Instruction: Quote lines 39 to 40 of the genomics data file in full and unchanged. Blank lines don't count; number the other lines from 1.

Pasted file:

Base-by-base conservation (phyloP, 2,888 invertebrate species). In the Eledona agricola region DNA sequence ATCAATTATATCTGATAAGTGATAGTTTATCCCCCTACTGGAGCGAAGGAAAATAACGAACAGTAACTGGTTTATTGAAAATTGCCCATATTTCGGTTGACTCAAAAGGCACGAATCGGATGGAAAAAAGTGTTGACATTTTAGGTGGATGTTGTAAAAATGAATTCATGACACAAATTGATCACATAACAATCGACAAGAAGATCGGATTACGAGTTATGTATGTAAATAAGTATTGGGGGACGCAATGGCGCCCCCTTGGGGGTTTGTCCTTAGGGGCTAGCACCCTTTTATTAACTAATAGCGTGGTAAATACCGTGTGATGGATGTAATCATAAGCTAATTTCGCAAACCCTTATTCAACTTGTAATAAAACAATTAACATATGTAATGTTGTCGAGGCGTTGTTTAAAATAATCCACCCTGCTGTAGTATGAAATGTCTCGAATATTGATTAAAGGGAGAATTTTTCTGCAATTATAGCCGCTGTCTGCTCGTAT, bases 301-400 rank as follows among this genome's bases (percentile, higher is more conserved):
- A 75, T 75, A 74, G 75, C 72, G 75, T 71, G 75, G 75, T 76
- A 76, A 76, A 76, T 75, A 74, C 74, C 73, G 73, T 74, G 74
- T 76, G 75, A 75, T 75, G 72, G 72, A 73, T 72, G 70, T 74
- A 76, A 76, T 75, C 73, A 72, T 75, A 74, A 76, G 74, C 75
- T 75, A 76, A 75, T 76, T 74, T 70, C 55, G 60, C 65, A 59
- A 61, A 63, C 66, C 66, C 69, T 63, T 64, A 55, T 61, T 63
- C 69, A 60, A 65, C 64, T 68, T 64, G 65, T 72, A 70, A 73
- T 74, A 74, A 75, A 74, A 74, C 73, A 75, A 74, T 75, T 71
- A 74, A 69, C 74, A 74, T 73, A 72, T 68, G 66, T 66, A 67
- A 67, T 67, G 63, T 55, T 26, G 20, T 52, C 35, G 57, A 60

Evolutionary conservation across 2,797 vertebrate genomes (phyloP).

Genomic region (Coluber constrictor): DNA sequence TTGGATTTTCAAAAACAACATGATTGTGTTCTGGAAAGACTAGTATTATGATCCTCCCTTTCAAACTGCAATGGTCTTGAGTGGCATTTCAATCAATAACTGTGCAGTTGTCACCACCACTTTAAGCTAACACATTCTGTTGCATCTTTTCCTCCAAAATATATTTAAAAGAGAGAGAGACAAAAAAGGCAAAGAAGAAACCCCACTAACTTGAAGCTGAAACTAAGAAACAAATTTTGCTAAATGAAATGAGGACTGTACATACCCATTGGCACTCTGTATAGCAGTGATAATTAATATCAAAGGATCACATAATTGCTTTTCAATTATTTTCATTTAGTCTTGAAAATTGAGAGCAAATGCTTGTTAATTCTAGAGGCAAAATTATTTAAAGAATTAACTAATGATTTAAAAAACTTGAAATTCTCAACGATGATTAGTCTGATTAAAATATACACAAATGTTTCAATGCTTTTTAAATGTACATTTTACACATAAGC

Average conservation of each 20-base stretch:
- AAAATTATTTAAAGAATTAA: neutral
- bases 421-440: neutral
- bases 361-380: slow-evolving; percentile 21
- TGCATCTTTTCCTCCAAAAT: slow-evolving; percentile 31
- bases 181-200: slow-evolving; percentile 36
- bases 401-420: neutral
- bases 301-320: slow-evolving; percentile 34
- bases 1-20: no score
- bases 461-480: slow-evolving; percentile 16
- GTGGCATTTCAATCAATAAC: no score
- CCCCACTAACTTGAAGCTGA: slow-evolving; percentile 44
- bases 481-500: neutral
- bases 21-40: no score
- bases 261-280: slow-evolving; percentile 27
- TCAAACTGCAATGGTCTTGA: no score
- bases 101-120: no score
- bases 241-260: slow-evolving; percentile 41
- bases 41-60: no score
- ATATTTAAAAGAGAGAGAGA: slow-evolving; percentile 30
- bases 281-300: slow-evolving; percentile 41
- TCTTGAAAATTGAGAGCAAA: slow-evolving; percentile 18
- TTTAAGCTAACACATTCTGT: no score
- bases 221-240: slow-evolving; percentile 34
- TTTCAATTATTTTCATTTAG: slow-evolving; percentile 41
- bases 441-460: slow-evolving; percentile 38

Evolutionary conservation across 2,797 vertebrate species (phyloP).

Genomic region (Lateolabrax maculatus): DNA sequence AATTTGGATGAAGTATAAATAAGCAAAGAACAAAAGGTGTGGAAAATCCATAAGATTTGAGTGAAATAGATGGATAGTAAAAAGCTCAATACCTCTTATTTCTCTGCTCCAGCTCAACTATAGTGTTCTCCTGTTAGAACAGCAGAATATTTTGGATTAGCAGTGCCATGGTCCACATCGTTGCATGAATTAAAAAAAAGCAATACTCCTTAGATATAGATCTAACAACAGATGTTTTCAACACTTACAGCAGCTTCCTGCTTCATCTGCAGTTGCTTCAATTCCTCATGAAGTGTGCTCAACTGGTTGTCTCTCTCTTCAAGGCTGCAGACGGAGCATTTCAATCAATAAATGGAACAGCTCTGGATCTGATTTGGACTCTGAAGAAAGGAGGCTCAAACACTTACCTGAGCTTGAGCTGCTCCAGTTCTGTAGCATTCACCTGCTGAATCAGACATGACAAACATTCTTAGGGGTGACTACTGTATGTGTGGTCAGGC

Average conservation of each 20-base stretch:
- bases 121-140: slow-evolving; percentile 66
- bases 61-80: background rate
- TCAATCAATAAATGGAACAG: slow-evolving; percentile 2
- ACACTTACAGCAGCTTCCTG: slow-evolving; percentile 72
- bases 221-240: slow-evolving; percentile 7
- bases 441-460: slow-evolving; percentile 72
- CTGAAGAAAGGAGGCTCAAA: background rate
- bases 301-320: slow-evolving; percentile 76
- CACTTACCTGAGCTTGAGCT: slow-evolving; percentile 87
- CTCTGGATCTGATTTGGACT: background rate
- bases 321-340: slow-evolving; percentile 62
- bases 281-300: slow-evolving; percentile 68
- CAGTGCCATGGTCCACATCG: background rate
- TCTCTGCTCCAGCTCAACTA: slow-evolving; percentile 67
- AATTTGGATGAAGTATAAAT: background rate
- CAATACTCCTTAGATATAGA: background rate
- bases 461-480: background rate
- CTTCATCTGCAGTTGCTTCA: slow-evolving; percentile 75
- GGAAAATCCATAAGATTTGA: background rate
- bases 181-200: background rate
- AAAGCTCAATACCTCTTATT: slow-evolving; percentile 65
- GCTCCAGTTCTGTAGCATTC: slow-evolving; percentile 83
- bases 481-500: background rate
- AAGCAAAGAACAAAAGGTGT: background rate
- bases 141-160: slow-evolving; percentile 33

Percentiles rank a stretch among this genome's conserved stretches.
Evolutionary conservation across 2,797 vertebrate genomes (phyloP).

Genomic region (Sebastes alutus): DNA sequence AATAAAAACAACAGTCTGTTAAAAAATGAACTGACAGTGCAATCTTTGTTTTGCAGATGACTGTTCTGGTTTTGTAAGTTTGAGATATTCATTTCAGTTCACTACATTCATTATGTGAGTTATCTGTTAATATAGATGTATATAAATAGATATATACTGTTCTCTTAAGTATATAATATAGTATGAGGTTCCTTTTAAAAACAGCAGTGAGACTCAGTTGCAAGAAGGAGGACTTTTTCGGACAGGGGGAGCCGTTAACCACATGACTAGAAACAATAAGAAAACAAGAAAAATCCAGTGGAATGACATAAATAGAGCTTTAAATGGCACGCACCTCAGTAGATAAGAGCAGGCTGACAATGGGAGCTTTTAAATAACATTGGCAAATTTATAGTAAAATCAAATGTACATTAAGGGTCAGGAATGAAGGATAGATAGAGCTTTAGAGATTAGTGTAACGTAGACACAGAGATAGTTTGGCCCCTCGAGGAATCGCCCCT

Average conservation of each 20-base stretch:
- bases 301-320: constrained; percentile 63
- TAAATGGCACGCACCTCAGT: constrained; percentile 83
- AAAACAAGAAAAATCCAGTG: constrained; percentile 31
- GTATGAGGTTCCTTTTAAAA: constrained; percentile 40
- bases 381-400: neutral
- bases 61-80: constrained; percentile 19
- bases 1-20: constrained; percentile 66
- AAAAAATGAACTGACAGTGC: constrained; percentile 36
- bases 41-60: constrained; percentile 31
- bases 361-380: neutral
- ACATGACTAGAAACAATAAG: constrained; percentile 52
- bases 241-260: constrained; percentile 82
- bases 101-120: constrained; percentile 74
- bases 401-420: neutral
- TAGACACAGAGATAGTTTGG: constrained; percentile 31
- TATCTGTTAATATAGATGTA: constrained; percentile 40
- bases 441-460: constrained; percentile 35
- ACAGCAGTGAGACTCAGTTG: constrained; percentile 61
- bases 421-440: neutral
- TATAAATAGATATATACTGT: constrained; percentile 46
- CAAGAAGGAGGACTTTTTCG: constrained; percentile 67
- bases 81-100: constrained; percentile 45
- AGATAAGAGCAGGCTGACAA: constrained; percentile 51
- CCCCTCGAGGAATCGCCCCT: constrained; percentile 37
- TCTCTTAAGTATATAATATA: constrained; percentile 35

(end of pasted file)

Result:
- bases 441-460: slow-evolving; percentile 38

Evolutionary conservation across 2,797 vertebrate species (phyloP).